The case for strict parameter types

While refactoring a bit the way some “special” functions were handled in DWScript, I came about a case where the compiler started accepting strings as Math functions parameters.

While this comes naturally as an “interesting” side-effects of automatic typecasts, it left a feeling of “wrongness”, accepting literal code like Abs(“foo”) and then failing at run-time is asking for trouble.

Hence the introduction of an experimental strict type qualifier for function parameters, which will forbid automatic typecasts. This means you can now write code like

function OnlyFloats(f : type Float) : Float;

The extra “type” before the parameter denotes a strict type check with forbidden automatic typecasts, so OnlyFloats() will no longer accept Integer parameters (no automatic casts).

In the case of overloaded functions, this can be used to have Integer, Float and Variant overloads, without the Variant overload resulting in String being accepted through automatic boxing:

function OnlyNumerics(f : type Float) : Float; overload;
function OnlyNumerics(f : type Integer) : Integer; overload;
function OnlyNumerics(f : type Variant) : Variant; overload;

The idea here being to deter problematic (mis)uses of a function or method by providing more compile-time control.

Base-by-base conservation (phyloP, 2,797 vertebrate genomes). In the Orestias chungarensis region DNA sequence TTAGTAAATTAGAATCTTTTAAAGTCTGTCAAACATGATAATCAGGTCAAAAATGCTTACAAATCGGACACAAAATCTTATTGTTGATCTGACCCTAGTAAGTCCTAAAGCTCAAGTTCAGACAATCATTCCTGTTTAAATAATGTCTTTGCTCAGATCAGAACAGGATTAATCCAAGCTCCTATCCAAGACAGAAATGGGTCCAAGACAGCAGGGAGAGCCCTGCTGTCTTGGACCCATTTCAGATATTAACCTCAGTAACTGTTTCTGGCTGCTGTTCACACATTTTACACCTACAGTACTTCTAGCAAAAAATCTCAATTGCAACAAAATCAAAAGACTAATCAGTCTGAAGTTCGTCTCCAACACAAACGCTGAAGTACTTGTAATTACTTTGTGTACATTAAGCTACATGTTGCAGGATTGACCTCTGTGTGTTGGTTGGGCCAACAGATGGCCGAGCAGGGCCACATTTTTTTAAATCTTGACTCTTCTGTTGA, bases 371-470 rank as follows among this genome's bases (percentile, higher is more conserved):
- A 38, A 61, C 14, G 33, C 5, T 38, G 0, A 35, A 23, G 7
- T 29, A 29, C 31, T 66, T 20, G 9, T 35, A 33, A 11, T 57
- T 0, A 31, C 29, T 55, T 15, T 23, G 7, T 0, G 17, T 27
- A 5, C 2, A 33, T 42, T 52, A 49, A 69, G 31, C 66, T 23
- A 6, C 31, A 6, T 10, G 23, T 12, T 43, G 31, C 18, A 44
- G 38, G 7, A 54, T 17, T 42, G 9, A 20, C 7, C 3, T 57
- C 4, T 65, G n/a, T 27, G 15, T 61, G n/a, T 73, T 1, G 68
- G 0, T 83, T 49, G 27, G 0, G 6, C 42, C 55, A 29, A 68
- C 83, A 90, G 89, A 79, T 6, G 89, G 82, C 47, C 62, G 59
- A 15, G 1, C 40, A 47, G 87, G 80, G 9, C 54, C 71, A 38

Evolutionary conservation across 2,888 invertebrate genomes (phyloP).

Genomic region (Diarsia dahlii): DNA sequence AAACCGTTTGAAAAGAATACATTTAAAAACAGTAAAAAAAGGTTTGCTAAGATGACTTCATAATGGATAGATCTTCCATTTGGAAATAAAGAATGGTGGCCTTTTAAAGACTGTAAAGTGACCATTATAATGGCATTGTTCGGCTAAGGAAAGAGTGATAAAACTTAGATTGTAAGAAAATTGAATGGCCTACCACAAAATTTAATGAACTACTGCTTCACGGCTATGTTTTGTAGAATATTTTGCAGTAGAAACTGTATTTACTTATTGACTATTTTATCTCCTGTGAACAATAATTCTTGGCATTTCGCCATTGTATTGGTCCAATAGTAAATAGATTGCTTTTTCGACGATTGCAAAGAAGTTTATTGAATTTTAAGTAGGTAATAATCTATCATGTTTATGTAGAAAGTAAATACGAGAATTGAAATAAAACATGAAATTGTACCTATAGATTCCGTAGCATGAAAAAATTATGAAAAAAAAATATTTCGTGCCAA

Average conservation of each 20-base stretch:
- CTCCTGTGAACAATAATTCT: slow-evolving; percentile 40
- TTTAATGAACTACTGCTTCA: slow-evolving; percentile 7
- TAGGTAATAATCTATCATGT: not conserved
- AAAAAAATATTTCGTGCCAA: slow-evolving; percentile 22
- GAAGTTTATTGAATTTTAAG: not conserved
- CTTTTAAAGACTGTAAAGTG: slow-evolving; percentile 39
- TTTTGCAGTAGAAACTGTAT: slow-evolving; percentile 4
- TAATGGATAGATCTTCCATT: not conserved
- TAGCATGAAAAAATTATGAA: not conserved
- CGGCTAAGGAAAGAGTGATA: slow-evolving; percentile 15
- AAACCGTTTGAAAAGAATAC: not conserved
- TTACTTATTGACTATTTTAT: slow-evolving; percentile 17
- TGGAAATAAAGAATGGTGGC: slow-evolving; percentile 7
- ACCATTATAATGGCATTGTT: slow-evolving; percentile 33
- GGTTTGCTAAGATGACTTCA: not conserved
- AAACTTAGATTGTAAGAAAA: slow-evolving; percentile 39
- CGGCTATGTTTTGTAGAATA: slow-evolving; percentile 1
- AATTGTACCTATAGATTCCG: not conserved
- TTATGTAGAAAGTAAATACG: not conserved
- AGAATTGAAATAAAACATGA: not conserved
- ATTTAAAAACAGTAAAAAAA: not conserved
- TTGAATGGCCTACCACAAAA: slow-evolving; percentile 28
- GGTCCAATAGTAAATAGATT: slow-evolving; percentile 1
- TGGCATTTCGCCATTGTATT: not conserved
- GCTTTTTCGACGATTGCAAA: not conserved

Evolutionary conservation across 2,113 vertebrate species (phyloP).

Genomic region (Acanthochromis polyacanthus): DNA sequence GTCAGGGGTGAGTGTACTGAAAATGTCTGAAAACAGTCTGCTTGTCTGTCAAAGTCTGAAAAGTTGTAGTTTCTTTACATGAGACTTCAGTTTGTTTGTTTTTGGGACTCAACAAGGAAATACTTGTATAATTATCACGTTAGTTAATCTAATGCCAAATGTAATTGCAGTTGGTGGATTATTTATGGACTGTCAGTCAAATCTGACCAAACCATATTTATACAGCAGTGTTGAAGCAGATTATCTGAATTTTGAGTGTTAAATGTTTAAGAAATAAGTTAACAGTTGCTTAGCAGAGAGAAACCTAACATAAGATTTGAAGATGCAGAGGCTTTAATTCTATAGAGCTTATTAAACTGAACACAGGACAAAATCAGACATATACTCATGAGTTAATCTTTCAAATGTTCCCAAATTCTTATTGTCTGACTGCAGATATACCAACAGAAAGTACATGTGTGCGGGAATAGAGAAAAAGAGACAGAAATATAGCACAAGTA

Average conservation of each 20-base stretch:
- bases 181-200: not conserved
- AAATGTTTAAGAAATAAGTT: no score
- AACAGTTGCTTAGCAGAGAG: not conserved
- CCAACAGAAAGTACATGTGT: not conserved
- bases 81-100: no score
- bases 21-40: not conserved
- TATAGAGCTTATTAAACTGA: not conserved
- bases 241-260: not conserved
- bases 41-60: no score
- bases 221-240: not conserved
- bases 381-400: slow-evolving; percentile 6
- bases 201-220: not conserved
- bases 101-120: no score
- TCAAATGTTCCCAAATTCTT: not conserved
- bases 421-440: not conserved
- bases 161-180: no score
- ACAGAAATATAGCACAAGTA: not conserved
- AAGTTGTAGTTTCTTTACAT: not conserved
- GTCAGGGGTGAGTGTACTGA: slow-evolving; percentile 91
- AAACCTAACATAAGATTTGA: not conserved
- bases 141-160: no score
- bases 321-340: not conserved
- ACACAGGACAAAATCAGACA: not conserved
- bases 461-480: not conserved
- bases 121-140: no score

Note that when used with parameters of a class type, sub-classes of that class will still be accepted (as there is no typecasting in that case, only a type check).

Note that this feature is still experimental at the moment, and subject to change.

There is awlays an xkcd !



4 thoughts on “The case for strict parameter types

  1. History runs in circles. From strict type checking to automatic type casting now back to strict type checking again, just with some more complicated syntax. We could of course have simply kept it as it was and added syntactic sugar for automatic typecasting like:

    procedure TakeWhateverConvertsToANumber(Number: autocast double);

  2. Indeed it does 😁

    It is a game of sword and shield between code that has universal reach (like Math or String stuff) and types that want to encompass and hold everything, even when that makes no sense.

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